It's not a growing jobs market, strong U.S. dollar or a resilient economy that will help the U.S. regain the top rating from Fitch. According to the firm, it's going to take a major step up in governance.
Fitch Ratings cut the United States' long-term foreign currency issuer default rating to AA+ from AAA on Tuesday, sending global stock markets down on Wednesday. The agency had placed the country's rating on negative watch in May, citing the debt ceiling issue.
"This is a steady deterioration we've seen in the key metrics for the United States for a number of years. In 2007, general government debt was less than 60% and now it's 113%, so there has been a clear deterioration," Richard Francis, Fitch's co-head of the Americas sovereign ratings, said Wednesday on CNBC's "Squawk on the Street." "Furthermore, we're expecting fiscal deficits to rise over the next three years and we expect debt to continue to rise over the next three years."
Francis said that, in addition to the Jan. 6, 2021 insurrection, the rating agency has noted a "constant brinkmanship" surrounding the debt ceiling among both Republicans and Democrats. That has hindered the U.S. government from coming up with meaningful solutions to deal with growing fiscal issues, particularly around entitlement programs such as Social Security and Medicare, he said.
To regain the top rating, Francis said the rating agency would watch for a long-term fiscal solution that addresses entitlement programs and for a willingness to look at the revenue, as well as the spending side, of such programs. He also said Fitch would look for a reduction of the deficit, and for the government to tackle the debt ceiling issue by suspending or getting rid of it.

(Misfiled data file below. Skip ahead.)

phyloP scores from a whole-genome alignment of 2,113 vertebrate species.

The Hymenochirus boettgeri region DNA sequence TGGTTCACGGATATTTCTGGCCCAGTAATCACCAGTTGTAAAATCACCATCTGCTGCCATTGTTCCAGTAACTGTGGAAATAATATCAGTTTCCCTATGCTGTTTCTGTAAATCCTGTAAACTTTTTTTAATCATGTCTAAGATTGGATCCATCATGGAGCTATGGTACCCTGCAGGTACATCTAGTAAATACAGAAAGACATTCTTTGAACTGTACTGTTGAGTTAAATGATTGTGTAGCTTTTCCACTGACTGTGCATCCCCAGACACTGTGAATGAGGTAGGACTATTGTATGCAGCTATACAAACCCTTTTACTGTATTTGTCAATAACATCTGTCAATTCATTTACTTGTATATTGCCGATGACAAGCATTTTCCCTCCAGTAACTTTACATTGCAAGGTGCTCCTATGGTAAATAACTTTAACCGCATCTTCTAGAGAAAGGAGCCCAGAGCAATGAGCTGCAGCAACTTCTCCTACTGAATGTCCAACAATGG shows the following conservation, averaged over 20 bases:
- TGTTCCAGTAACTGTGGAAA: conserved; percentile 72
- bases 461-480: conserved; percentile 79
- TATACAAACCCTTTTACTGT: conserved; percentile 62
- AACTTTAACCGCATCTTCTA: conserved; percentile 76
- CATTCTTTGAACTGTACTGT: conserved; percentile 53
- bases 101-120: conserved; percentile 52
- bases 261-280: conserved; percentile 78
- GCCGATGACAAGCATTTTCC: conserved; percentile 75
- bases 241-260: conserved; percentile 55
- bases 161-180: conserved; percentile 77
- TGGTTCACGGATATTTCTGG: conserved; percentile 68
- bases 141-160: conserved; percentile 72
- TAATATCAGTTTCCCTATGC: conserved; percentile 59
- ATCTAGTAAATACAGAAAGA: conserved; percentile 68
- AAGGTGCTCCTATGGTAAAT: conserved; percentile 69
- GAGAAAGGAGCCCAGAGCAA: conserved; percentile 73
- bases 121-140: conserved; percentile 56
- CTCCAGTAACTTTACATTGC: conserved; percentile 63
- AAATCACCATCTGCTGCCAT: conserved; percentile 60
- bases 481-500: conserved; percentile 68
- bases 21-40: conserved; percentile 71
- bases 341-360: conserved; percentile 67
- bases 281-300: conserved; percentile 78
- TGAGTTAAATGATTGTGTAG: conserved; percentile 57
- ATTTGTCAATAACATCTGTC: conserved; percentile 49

"Given the high level of the debt, given the increasing deficits that we're expecting, and given the kind of deterioration in governance and unwillingness to really tackle these issues, we don't think that's consistent with the AAA anymore," Francis said.
Many reactions, from high-profile economists to the White House, have been critical or dismissive of the downgrade given the resilience of the nation's economy.
In response to pushback, Francis said that although the economy is very important and could have an impact on the overall fiscal picture of the U.S., it will not be enough to tackle the governance issues.
"This idea that the economy somehow, we skirt a recession and there should not be a downgrade, that's just not really what we're looking at," he said. "We're looking at a more fundamental picture of the United States, creditworthiness and also kind of what we expect to happen over the next few years."